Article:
Of note, the Navy also conducted a vapor intrusion study at Capodichino and the Support Site to determine whether there were potential health risks from soil gas into the indoor air of buildings at these locations. Although some soil gas results were initially found to be unacceptable, follow-up indoor air sampling demonstrated that it is safe to live and work in buildings on base.
What you can do: The following are actions you can take to help prevent the possibility of vapor intrusion into a home you select:
The higher you live, the less risk you potentially have from vapor intrusion. Look for homes where the living space is higher than the ground floor. For example, a building with a ground floor parking garage that is well ventilated.
Avoid living in basements.
Ventilate the home by opening windows to encourage more air exchanges, when practical.
What we learned: Surface soil contamination was not found to present a health issue, with the exception of a few isolated instances that were addressed by the landlord. Chemicals found at concentrations typical of urban environments included polycyclic aromatic hydrocarbons and dioxins/furans. In addition, soil was found to contain low concentrations of arsenic in virtually all soil samples. The presence of naturally occurring arsenic is common in volcanic areas such as Naples.
What we did: At those few locations where soil contamination was detected, the Navy required landlords to remove or cover the soil to prevent exposure. Because the health risks for soil in almost all cases were found to be acceptable, soil sampling was discontinued early in Phase II. To address arsenic in the soil, the Navy recommended actions residents could take to minimize their exposure to this chemical. Because arsenic is a natural part of the Naples environment, it cannot be removed from the soil.
What you can do: Due to the presence of arsenic in soil, limit direct contact with soil. Be sure to wash after playing and working in the soil and limit the amount of soil tracked in from outdoors.
What we learned: The health risks did not vary significantly between the nine study areas. Many of the contaminants in Naples outdoor (ambient) air were likely associated with diesel or gasoline exhaust, industrial emissions, or agricultural burning. The chemicals 1,2-dibromo-3-chloropane and arcrolein were responsible for most of the potential health risks associated with outdoor air. Also, the risks associated with ambient air were not significantly greater on days when trash was burned than on days when trash was not burned. While most of the contaminants were similar to those found in the U.S. when the Navy compared them to six major U.S. cities, they were not identical. Therefore, direct comparison of the risk between typical urban air quality in the U.S. and the air quality in Naples is not appropriate. The difference is associated with a higher percentage of diesel exhaust than found in the U.S. as well different registered pesticides in Italy than in the U.S.
The Navy applied the results of the air study to the 2010 asthma study and found that increased air pollution levels did not affect the number of asthma-related medical visits. However, as the levels of the air pollutant PM10 increased, people that had an asthma-related medical visit were more likely to be diagnosed with worse asthma symptoms.
What we did: The Navy informed the Navy community and U.S. Naval Hospital medical providers about the results of the asthma study and provided recommendations that people with asthma could follow. Also, as a result of the 2010 asthma study, MNPHC recommended that U.S. Naval Hospital Naples consider the impact of the air quality on those with documented respiratory problems, especially persistent asthma, before granting an overseas screening waiver.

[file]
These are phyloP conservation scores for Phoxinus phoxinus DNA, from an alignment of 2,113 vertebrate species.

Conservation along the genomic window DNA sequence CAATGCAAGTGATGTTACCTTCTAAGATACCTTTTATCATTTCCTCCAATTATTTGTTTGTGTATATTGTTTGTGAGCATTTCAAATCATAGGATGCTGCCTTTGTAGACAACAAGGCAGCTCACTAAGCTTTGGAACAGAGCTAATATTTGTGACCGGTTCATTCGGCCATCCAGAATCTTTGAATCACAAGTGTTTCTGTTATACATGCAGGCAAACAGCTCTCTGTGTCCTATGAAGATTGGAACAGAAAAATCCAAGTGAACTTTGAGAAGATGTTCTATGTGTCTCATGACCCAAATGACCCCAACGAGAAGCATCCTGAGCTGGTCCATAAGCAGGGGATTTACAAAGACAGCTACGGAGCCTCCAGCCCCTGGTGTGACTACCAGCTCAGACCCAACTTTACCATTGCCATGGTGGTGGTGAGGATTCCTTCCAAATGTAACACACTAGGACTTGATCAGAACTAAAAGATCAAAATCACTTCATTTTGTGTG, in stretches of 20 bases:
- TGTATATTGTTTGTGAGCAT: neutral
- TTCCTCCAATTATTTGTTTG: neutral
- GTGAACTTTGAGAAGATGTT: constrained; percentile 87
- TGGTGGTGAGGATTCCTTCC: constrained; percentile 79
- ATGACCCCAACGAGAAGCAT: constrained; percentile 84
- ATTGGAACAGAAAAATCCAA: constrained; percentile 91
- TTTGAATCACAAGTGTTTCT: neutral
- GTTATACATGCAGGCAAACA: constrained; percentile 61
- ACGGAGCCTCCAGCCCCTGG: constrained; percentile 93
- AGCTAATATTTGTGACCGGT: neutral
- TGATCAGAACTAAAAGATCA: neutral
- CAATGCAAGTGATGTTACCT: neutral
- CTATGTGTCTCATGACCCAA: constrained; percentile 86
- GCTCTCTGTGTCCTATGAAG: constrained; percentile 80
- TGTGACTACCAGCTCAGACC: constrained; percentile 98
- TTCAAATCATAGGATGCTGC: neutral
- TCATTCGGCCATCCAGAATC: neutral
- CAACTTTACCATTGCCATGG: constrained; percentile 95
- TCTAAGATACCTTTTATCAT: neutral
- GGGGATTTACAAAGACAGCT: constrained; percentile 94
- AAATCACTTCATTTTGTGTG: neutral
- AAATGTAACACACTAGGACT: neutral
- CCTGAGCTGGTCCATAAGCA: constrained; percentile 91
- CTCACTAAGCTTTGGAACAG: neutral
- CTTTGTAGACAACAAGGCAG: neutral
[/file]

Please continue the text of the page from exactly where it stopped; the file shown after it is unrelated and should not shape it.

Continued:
What you can do: Avoid lengthy periods outdoors when open burning is taking place and keep windows closed when air conditions are poor. If you suffer from asthma or other upper respiratory illnesses, consult your medical provider about actions you can take to help control your symptoms.
What we learned: Capodichino, Carney Park, and the Support Site in Gricignano have wells that are used for irrigation purposes only. The Navy collected samples of irrigation water at these locations. The testing results showed that many of the wells on these sites contained nitrates, total and fecal coliform bacteria, and other chemicals that exceeded health-based standards. These findings reaffirmed that irrigation water is not suitable for drinking and should only be used for irrigation.
What we did: To remind the Navy community that children and pets should not drink, wash or play in irrigation water; more than 20 bilingual signs were posted on pavilions and poles around Capodichino, the Support Site in Gricignano, and Carney Park.
What you can do: Do not drink, wash or play in irrigation water. However, avoiding freshly irrigated areas (for example, wet grass) is not necessary.
Q. What happens now that the study has ended?
A. The Navy is committed to sharing the results of the Public Health Evaluation with military and civilian personnel and their families, Department of Defense leadership, and the Italian government and landlords. In addition to sharing the findings, the Navy has taken appropriate actions to address the findings. The Navy’s health-protective processes that have already been implemented will remain in place indefinitely to ensure continued health protection beyond the life of this project.
Health protective processes already implemented that will remain in place included:
Bottled water advisory.
Health-protective lease clauses for off-base rentals.
Landlords must provide containerized water service from a Navy-approved vendor.
Leased home must be supplied by city water or permitted wells.
Landlords must disconnect all non-permitted wells and provide proof of connection to the city water system or that the well is permitted.
Landlords must clean and disinfect domestic water holding tanks every six weeks.
New Lease Suspension Zones.
Health information updates on the Naples Community Health Awareness website.
Education and counseling at the U.S. Naval Hospital Naples, Public Health.
Maintain the U.S. Naples PHE website and the U.S. Navy Regional Water Quality Board
NSA Naples will continue the monitoring of Italian environmental and health-related information and make public health information available to U.S. personnel.
Q. Who can I contact if I have a health related questions?
A. U.S. personnel who have health related questions should contact the U.S. Naval Hospital Naples, Public Health. The phone number is 629-6457 (DSN) or 39-081-811-6457 (commercial). Health professionals are available for one-on-one consultations to discuss personal health concerns.
Google Translation Disclaimer